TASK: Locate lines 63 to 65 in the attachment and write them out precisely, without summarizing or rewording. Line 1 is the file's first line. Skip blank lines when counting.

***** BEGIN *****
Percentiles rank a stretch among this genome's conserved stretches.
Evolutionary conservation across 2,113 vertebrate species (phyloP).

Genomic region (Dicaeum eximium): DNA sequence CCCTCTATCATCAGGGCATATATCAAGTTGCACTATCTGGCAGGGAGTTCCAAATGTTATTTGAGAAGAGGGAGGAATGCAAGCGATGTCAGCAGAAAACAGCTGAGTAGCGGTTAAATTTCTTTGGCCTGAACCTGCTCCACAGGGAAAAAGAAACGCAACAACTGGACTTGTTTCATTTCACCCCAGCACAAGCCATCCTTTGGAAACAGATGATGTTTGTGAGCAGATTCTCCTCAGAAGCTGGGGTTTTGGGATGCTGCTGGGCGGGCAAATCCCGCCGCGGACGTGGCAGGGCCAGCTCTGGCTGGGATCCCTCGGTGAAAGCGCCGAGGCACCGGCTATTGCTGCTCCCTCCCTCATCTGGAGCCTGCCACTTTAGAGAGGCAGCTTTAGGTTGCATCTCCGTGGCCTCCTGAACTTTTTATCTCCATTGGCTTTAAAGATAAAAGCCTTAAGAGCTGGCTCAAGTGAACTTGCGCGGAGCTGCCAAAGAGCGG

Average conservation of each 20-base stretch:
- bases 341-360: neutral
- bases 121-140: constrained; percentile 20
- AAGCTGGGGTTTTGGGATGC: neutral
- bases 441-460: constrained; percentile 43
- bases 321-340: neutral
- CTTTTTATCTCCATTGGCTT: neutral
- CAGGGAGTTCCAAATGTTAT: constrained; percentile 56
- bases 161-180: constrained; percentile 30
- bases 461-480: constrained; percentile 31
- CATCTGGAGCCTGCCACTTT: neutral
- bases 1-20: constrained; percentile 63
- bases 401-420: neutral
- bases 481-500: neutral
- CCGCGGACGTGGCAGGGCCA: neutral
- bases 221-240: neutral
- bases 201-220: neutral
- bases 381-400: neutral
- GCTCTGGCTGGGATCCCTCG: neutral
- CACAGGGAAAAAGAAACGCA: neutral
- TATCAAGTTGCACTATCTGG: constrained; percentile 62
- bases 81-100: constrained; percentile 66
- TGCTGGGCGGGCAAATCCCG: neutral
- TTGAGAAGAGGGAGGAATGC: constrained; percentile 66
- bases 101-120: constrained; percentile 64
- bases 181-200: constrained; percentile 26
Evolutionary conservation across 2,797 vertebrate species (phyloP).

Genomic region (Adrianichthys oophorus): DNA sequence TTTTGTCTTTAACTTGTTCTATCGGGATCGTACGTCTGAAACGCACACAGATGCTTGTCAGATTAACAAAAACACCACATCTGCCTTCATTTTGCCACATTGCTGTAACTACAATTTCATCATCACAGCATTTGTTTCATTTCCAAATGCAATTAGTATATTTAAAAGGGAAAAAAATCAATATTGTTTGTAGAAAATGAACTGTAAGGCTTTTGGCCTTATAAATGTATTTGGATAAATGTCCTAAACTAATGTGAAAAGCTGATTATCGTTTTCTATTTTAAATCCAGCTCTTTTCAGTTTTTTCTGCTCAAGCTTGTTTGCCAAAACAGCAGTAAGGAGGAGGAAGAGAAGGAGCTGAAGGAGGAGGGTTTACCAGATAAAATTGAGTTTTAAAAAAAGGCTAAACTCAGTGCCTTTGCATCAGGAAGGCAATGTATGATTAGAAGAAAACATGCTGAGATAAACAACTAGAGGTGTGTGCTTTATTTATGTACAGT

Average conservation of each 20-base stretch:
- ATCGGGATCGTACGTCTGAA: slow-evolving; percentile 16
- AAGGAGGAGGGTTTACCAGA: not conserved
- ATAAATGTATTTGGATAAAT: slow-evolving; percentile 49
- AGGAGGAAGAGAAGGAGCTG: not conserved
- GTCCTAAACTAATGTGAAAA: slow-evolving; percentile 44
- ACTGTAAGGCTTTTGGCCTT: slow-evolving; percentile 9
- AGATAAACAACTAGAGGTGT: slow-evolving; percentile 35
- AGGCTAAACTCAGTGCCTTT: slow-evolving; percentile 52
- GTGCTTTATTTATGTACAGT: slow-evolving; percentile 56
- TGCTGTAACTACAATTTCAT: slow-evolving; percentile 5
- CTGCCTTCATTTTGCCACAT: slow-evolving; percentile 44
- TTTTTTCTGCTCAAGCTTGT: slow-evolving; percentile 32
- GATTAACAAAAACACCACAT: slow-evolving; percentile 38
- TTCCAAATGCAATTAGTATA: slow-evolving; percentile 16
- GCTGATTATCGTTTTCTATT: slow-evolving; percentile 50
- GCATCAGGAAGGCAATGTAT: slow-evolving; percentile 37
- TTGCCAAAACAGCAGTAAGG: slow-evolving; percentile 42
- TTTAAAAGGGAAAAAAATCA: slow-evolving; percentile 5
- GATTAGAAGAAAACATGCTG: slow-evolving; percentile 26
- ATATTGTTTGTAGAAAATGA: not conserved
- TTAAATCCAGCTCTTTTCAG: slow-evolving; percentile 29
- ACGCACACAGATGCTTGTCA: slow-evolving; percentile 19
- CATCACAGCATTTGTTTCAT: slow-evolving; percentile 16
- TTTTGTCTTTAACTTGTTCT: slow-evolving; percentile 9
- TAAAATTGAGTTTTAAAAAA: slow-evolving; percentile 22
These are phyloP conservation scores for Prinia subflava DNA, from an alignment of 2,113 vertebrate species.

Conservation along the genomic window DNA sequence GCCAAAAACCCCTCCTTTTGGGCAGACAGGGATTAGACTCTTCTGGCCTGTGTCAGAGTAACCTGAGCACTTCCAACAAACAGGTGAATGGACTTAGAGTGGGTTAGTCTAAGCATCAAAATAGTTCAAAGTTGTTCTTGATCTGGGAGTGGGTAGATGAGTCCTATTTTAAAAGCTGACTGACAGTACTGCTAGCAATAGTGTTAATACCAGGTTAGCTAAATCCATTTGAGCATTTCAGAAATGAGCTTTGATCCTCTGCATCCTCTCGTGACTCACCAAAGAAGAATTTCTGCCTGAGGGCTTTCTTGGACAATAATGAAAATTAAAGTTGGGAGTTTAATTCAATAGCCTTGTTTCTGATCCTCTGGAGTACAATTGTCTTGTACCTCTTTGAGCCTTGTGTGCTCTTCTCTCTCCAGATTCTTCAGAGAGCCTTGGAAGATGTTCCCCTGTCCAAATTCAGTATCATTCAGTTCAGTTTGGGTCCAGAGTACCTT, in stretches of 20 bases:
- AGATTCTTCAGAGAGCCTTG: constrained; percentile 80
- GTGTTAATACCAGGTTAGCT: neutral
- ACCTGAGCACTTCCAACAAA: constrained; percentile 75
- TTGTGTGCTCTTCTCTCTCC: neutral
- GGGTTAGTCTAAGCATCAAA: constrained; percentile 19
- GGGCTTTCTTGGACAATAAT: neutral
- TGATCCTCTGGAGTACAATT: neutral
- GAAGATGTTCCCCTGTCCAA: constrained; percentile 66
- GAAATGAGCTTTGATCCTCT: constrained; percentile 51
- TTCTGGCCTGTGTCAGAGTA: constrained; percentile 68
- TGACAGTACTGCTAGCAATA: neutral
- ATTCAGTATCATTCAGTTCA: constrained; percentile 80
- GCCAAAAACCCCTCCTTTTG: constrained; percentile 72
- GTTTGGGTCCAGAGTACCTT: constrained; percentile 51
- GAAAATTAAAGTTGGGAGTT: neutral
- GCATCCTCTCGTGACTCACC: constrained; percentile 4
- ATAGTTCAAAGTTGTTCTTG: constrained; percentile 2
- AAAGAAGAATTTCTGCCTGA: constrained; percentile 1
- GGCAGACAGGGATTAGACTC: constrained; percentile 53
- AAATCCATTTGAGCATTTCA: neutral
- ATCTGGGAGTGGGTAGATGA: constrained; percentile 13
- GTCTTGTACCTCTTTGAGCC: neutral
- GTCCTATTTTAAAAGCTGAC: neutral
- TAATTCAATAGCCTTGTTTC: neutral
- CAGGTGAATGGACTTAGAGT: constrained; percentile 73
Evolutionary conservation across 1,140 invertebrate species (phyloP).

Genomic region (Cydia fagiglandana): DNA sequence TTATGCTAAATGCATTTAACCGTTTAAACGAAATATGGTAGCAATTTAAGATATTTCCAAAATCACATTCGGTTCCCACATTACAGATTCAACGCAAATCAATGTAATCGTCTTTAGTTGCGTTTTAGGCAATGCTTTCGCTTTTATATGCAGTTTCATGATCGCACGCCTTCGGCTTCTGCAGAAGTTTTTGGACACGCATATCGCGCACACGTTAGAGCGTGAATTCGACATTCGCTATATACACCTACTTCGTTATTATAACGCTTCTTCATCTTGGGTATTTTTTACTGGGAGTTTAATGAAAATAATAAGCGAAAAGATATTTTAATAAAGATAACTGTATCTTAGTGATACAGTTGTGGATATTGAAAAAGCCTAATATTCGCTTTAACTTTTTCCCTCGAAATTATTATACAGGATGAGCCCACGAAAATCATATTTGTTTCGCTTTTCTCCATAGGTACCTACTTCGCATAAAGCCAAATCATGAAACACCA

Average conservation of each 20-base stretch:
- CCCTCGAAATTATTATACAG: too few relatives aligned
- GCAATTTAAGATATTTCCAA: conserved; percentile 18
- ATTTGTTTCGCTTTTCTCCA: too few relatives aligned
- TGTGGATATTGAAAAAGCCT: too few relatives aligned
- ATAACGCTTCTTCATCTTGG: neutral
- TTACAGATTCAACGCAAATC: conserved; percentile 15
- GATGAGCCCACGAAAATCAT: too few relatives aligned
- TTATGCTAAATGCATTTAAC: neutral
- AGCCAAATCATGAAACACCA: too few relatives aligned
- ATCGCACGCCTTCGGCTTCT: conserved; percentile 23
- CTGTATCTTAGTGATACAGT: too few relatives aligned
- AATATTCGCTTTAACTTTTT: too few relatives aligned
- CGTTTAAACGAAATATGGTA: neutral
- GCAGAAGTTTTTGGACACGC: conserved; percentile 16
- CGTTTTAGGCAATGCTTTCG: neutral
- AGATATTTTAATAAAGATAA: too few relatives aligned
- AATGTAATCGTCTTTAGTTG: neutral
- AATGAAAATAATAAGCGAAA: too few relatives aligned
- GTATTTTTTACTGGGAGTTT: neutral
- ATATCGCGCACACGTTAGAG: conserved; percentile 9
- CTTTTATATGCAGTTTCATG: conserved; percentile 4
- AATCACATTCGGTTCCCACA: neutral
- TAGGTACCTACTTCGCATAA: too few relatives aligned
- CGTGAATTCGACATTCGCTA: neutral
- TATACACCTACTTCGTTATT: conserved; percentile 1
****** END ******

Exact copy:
- TTGTGTGCTCTTCTCTCTCC: neutral
- GGGTTAGTCTAAGCATCAAA: constrained; percentile 19
- GGGCTTTCTTGGACAATAAT: neutral